Jesus was not passing a judgment on me when he said that I had had five husbands. Jesus knew that about me even before he started talking to me. However, instead of avoiding me or condemning me, he was willing to treat me as a human being. That acceptance, that love, although I didn’t deserve it—that was the water of life Jesus gave me. In Jesus I saw our heavenly father who accepts and loves us. Yahweh forgives all our mistakes no matter what. Receiving that love and forgiveness from Yahweh is the water of life that makes us fruitful.

When I received the love and forgiveness from God, I was willing to give love and forgiveness to others as well. I wanted to run back right away and share the water of life with everybody in my city. I was willing to love and forgive all people although they despised me.

However, before that I wanted to discuss the one burning issue of our land with Jesus. Here before me was a Jewish prophet who was willing to come to Samaria, and treat us as human beings. I was curious of what he thought of Yahweh. Obviously, he didn’t think Jerusalem was the only seat of Yahweh. If he had, he wouldn’t have come to Samaria and treat us as human beings. I presented the issue to Jesus as follows:

“Our people worship Yahweh in mount Gerizim, but your people worship Yahweh in mount Jerusalem. Each side claims theirs to be the true way.”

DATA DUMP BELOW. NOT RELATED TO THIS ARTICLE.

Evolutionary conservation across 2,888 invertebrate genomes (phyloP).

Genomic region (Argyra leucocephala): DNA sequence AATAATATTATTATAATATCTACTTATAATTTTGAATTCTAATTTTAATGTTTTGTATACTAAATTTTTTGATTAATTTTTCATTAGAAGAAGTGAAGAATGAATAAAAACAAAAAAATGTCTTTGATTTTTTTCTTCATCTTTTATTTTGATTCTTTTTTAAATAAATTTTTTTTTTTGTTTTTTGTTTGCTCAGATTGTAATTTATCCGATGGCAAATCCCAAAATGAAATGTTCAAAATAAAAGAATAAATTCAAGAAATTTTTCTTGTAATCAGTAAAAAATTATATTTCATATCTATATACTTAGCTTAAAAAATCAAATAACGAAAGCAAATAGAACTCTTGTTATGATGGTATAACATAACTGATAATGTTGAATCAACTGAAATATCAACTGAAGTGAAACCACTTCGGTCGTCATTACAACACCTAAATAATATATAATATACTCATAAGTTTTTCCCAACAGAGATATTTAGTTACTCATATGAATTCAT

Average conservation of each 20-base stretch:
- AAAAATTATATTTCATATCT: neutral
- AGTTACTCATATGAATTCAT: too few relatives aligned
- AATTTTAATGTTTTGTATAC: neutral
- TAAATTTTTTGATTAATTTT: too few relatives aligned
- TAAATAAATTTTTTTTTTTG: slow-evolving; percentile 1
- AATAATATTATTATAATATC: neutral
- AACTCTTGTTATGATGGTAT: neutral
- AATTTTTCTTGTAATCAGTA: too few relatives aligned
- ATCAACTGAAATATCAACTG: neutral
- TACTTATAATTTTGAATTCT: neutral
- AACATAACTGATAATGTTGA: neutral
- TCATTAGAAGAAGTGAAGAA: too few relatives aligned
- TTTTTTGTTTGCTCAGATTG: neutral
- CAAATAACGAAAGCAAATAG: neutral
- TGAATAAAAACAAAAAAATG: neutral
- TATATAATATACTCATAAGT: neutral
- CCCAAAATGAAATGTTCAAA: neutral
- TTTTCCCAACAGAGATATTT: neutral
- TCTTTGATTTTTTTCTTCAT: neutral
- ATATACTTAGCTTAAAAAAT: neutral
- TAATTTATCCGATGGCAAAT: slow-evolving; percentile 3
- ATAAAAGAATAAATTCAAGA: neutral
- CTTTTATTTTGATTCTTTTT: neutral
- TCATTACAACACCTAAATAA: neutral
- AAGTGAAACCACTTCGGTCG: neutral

Jesus told me that neither of these is the true way to worship Yahweh. How can Yahweh, the creator of the whole world, and the father of all the people be confined within a mountain or within a man-made building? People may worship Yahweh anywhere, but nobody can claim that theirs is the only true worship. Such a claim is far from the truth.

Any attempt to limit the infinite Yahweh within our brains, within our beliefs, and within our buildings is much more poisonous than a cobra’s venom, and it can exterminate large communities.

Jesus asserted that it was time to rise above and beyond such petty and stupid claims about Yahweh, and worship the heavenly father of all in truth and in spirit.

I thought it was a bold assertion. Only a prophet can make such statements with courage. Listening to those words, I remembered what I had heard from my childhood about messiah. I had heard that a divine king was going to rule this land, and he would set everything right. By teaching us what is right and what is wrong, and what is truth and what is false, the messiah would help us to live together happily and peacefully. When I told Jesus my dream of messiah, his response was amazing. He asked me, “Don’t you see a fulfillment of your dream in me?”